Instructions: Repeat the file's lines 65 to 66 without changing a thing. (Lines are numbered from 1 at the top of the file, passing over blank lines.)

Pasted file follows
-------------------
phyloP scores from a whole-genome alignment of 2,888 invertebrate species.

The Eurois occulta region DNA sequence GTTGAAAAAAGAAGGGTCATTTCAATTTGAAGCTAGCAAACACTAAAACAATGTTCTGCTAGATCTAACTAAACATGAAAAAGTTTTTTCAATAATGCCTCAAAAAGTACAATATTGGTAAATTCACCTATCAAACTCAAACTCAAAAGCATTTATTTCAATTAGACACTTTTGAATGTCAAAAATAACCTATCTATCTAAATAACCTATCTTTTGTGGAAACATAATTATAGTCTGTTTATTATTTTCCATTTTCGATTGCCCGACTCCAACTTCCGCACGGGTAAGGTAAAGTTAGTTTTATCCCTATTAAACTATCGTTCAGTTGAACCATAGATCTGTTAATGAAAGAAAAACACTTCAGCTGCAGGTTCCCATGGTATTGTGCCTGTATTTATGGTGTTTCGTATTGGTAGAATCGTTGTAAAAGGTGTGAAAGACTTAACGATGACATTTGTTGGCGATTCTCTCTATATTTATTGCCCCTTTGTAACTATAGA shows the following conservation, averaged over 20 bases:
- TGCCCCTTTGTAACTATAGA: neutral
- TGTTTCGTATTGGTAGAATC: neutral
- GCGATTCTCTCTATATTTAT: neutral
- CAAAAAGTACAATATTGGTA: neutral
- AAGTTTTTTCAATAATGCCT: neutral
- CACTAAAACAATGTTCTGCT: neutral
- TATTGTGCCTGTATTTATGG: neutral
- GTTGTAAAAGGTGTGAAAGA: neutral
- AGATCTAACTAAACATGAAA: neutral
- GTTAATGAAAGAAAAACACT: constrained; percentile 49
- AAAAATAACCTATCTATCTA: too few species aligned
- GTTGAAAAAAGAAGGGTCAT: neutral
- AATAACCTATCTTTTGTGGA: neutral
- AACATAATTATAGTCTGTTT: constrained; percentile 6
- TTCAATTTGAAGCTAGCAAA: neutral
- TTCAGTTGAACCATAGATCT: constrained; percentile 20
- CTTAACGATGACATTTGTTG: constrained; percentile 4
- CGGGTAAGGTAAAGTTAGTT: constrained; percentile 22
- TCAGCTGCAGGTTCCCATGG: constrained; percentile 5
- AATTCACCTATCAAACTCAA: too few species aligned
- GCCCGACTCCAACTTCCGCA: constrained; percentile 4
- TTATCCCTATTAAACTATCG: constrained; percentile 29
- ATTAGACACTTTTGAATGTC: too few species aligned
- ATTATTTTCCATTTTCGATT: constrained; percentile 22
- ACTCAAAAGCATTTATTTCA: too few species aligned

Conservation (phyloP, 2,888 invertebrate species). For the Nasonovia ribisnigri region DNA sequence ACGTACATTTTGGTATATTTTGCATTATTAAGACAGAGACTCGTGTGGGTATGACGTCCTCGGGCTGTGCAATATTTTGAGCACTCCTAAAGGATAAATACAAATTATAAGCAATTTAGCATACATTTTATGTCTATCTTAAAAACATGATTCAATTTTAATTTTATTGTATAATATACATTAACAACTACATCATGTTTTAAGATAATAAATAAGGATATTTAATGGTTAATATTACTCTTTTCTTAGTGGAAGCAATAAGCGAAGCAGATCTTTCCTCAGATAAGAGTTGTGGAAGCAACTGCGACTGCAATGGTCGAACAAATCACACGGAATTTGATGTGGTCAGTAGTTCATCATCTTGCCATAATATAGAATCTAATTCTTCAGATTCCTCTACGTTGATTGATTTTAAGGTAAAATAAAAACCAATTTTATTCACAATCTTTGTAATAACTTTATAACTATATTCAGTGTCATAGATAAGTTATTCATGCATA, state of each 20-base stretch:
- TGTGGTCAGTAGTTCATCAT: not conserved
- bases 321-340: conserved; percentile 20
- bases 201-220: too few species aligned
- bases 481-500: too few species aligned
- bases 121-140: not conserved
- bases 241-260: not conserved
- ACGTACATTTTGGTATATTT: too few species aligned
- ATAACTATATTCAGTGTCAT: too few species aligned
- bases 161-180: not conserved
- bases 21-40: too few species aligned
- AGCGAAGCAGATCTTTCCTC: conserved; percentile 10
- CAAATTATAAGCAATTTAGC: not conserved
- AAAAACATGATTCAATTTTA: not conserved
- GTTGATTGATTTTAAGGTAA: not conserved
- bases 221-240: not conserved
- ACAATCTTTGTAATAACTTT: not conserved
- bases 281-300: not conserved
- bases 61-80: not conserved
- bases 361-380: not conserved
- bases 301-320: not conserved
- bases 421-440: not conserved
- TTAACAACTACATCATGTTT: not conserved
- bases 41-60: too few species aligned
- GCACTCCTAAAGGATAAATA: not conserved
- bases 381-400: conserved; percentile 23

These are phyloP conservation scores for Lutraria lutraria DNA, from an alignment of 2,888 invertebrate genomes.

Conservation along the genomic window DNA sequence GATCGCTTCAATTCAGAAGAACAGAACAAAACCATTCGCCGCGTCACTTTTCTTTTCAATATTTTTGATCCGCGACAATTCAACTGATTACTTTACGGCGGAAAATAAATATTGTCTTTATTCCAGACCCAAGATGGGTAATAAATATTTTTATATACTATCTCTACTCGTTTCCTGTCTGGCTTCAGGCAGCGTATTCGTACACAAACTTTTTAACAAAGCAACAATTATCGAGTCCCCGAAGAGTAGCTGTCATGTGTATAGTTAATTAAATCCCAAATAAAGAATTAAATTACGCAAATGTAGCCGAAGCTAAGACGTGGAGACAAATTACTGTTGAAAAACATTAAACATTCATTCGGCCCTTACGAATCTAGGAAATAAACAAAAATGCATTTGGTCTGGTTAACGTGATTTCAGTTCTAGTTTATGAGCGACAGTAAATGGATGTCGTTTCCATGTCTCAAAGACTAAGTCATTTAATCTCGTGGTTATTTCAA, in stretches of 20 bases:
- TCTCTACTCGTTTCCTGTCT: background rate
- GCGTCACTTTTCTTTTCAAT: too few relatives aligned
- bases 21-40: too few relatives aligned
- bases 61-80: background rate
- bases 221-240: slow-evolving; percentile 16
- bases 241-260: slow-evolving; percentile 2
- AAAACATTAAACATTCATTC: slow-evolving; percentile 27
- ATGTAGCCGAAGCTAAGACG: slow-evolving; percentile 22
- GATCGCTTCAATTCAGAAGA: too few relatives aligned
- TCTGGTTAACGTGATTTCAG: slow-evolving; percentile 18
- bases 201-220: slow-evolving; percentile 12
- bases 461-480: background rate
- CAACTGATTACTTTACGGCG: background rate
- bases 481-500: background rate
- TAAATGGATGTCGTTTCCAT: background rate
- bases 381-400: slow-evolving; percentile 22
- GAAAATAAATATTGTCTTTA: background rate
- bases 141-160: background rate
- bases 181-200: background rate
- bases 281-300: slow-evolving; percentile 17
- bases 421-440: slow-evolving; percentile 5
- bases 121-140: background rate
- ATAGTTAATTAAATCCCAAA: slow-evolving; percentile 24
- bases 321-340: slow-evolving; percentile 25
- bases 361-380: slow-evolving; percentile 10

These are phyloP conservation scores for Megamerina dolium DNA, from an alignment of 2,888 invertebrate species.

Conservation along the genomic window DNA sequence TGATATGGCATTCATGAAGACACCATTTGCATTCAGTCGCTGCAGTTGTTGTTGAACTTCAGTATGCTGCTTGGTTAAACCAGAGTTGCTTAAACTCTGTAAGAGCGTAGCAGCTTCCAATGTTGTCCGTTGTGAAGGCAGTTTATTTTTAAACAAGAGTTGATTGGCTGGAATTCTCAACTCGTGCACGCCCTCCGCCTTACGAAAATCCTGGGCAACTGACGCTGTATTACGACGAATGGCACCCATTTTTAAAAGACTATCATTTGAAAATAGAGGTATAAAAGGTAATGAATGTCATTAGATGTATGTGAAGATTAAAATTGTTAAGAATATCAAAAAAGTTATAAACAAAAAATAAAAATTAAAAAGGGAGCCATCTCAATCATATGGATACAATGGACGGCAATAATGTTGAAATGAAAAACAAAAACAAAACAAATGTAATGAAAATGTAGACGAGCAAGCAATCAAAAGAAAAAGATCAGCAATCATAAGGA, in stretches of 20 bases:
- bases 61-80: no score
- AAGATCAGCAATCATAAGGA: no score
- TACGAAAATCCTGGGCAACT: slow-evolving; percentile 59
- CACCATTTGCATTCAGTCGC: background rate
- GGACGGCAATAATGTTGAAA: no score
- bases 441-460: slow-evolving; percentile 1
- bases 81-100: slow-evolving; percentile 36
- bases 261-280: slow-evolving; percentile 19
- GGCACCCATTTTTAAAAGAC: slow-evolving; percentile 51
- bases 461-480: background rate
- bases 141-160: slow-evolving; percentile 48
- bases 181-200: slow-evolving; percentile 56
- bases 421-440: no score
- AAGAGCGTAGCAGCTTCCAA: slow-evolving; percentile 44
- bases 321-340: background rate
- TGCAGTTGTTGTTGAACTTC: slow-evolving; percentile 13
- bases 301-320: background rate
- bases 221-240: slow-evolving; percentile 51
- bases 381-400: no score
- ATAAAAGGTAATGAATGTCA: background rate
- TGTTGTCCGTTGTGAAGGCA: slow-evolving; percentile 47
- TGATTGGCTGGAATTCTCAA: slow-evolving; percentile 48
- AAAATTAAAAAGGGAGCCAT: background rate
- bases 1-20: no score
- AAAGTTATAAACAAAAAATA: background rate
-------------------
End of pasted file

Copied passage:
- TCTGGTTAACGTGATTTCAG: slow-evolving; percentile 18
- bases 201-220: slow-evolving; percentile 12